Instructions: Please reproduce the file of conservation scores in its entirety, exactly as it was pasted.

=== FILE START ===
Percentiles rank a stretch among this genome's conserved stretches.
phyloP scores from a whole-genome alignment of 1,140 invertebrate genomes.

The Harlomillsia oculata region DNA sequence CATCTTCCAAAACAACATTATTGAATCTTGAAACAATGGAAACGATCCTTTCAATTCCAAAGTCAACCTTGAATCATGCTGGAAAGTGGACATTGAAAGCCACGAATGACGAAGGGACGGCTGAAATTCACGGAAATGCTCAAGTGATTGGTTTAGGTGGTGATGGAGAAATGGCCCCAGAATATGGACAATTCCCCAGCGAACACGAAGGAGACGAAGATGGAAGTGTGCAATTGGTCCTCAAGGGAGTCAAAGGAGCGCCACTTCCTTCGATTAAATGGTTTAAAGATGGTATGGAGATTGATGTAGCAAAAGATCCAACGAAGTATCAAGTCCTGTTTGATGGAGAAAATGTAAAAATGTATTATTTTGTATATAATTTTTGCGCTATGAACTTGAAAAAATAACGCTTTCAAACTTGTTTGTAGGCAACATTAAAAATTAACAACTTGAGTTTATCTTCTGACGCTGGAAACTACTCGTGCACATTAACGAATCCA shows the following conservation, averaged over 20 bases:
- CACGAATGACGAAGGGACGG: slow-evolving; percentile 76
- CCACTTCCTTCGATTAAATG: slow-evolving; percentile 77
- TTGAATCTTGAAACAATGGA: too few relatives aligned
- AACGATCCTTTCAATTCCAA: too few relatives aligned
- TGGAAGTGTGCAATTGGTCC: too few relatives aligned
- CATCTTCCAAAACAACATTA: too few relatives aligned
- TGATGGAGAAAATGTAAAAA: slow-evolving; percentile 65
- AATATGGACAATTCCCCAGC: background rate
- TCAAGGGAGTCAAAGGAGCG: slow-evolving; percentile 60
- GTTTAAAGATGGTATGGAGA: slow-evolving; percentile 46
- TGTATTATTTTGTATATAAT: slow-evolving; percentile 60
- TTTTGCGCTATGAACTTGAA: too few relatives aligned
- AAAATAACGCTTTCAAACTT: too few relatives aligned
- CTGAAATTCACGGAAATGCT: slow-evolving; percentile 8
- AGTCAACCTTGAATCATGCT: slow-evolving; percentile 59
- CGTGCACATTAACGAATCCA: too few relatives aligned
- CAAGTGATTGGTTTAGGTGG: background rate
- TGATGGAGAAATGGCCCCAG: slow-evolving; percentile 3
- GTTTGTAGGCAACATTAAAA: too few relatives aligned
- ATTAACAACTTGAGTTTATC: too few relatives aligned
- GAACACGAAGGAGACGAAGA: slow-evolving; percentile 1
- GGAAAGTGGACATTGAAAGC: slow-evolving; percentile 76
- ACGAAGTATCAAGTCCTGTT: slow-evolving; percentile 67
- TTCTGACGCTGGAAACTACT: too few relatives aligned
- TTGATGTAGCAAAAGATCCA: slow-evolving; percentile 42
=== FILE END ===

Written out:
Percentiles rank a stretch among this genome's conserved stretches.
phyloP scores from a whole-genome alignment of 1,140 invertebrate genomes.

The Harlomillsia oculata region DNA sequence CATCTTCCAAAACAACATTATTGAATCTTGAAACAATGGAAACGATCCTTTCAATTCCAAAGTCAACCTTGAATCATGCTGGAAAGTGGACATTGAAAGCCACGAATGACGAAGGGACGGCTGAAATTCACGGAAATGCTCAAGTGATTGGTTTAGGTGGTGATGGAGAAATGGCCCCAGAATATGGACAATTCCCCAGCGAACACGAAGGAGACGAAGATGGAAGTGTGCAATTGGTCCTCAAGGGAGTCAAAGGAGCGCCACTTCCTTCGATTAAATGGTTTAAAGATGGTATGGAGATTGATGTAGCAAAAGATCCAACGAAGTATCAAGTCCTGTTTGATGGAGAAAATGTAAAAATGTATTATTTTGTATATAATTTTTGCGCTATGAACTTGAAAAAATAACGCTTTCAAACTTGTTTGTAGGCAACATTAAAAATTAACAACTTGAGTTTATCTTCTGACGCTGGAAACTACTCGTGCACATTAACGAATCCA shows the following conservation, averaged over 20 bases:
- CACGAATGACGAAGGGACGG: slow-evolving; percentile 76
- CCACTTCCTTCGATTAAATG: slow-evolving; percentile 77
- TTGAATCTTGAAACAATGGA: too few relatives aligned
- AACGATCCTTTCAATTCCAA: too few relatives aligned
- TGGAAGTGTGCAATTGGTCC: too few relatives aligned
- CATCTTCCAAAACAACATTA: too few relatives aligned
- TGATGGAGAAAATGTAAAAA: slow-evolving; percentile 65
- AATATGGACAATTCCCCAGC: background rate
- TCAAGGGAGTCAAAGGAGCG: slow-evolving; percentile 60
- GTTTAAAGATGGTATGGAGA: slow-evolving; percentile 46
- TGTATTATTTTGTATATAAT: slow-evolving; percentile 60
- TTTTGCGCTATGAACTTGAA: too few relatives aligned
- AAAATAACGCTTTCAAACTT: too few relatives aligned
- CTGAAATTCACGGAAATGCT: slow-evolving; percentile 8
- AGTCAACCTTGAATCATGCT: slow-evolving; percentile 59
- CGTGCACATTAACGAATCCA: too few relatives aligned
- CAAGTGATTGGTTTAGGTGG: background rate
- TGATGGAGAAATGGCCCCAG: slow-evolving; percentile 3
- GTTTGTAGGCAACATTAAAA: too few relatives aligned
- ATTAACAACTTGAGTTTATC: too few relatives aligned
- GAACACGAAGGAGACGAAGA: slow-evolving; percentile 1
- GGAAAGTGGACATTGAAAGC: slow-evolving; percentile 76
- ACGAAGTATCAAGTCCTGTT: slow-evolving; percentile 67
- TTCTGACGCTGGAAACTACT: too few relatives aligned
- TTGATGTAGCAAAAGATCCA: slow-evolving; percentile 42